The study findings indicate that ARSB silencing replicates the effects of hypoxia and are consistent with the requirement for molecular oxygen to activate ARSB. Furthermore, the results suggest that ARSB may mediate intracellular oxygen signaling through effects on chondroitin-4- sulfation. Under normoxic conditions, ARSB silencing increased HIF-1α activation and expression, and ARSB overexpression reduced HIF-1α in human bronchial and colonic epithelial cells, demonstrating the ability of ARSB to regulate HIF-1α activation and expression. In addition to similar effects on HIF-1α activation and expression, hypoxia and ARSB silencing have similar effects, including 1) increase in cellular sulfated GAG and C4S content, 2) decline in GSH/GSSG ratio and total sulfhydryl level, 3) increase or decrease in mRNA expression of 84 hypoxia-associated genes in a PCR array, 4) increase in galectin-3 nuclear localization, and 5) AP-1 activation. These effects suggest a central role for ARSB in the regulation of vital cellular processes.
In addition to the findings that indicate which ARSB silencing can mediate and replicate the effects of hypoxia, the study results provide evidence to explain how the transcriptional effects of hypoxia and ARSB silencing might be mediated. Reduced binding of galectin-3 to C4S following reduction of ARSB activity was demonstrated by decline in the amount of galectin-3 that co-immunoprecipitated with C4S following hypoxia or ARSB knockdown. Decline in binding to more highly sulfated C4S was associated with increased nuclear galectin-3. Increases in nuclear AP-1 components c-Fos and c-Jun were also shown following ARSB silencing and hypoxia. Galectin-3 has been reported to induce transcriptional effects on MUC2 in association with AP-1 in human colon cancer cells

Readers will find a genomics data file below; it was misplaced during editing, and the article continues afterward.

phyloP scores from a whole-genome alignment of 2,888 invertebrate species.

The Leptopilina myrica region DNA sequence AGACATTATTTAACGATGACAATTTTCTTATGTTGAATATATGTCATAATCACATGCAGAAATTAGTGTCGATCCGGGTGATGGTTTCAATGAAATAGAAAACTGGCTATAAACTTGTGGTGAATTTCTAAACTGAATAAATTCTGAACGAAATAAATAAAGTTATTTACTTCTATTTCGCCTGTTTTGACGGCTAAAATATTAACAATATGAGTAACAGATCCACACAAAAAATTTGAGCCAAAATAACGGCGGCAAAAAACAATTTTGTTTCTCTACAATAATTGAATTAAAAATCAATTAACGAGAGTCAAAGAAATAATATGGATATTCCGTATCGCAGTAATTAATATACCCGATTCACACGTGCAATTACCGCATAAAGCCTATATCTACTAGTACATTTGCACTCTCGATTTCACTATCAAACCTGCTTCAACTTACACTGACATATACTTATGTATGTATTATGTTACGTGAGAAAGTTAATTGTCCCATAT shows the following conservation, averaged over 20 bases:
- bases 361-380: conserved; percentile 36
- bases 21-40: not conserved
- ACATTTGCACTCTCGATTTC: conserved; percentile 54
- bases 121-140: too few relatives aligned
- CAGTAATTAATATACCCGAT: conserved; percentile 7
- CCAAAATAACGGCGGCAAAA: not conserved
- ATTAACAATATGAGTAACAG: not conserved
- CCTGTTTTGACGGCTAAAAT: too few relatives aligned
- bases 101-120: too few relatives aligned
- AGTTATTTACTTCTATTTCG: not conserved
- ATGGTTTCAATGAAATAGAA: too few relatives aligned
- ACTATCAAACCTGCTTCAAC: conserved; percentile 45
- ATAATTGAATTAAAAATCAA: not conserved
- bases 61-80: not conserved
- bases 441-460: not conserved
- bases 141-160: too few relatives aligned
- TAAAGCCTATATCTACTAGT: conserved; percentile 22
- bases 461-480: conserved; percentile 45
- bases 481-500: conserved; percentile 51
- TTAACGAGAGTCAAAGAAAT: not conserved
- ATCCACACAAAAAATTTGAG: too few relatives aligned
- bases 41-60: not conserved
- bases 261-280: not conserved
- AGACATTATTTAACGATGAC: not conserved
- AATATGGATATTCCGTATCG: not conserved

, and we propose that the effects of hypoxia and ARSB silencing on the activation of HIF-1α may be achieved through the AP-1 binding sites present in the HIF-1α promoter in the presence of the increased nuclear galectin-3 
. Additional effects of ARSB, as well as of oxygen, may be mediated through expression of HIF-1α, which has a broad repertoire of known effects, including impact on cell proliferation and epithelial-mesenchymal transition 
. Galectin-3, like p53 and c-Myc, has a nuclear localization motif and interacts with importins α and β for nuclear translocation and has a wide range of effects on vital cellular processes 
. The binding of other galectins to C4S may also be modified by changes in chondroitin sulfation when ARSB activity is reduced 
is a schematic representation of the signaling in normoxic and hypoxic pathways, mediated through changes in ARSB activity. Transcriptional events following hypoxia may proceed from reduced ARSB activity, thereby modulating chondroitin-4-sulfation, galectin-3 binding to chondroitin-4-sulfate, galectin-3 nuclear translocation, and AP-1 activation. Variation in the chondroitin-4-sulfation interaction with galectin-3 affects the availability of galectin-3 for nuclear translocation and subsequent transcriptional events involving interaction of galectin-3 with AP-1. The promoters for IL-6, HMOX1, PLAU, COL1A1, genes significantly upregulated by both hypoxia and ARSB silencing in the hypoxia PCR array (), have AP-1 binding sites, indicating a transcriptional mechanism by which they also may be upregulated. The impact of changes in GAG sulfation on nuclear translocation of oncogenes and other transcription factors is a subject for further study which may have significant implications for how genes are regulated by extra-nuclear, and even extracellular, events.
Schematic illustration of oxygen→ARSB→C4S→galectin-3→AP-1→HIF-1α signaling pathway.
In protists, yeasts, and plants, a sulfate assimilation pathway (SAP) has been described by which sulfate is progressively reduced, leading to production of glutathione, cysteine, and methionine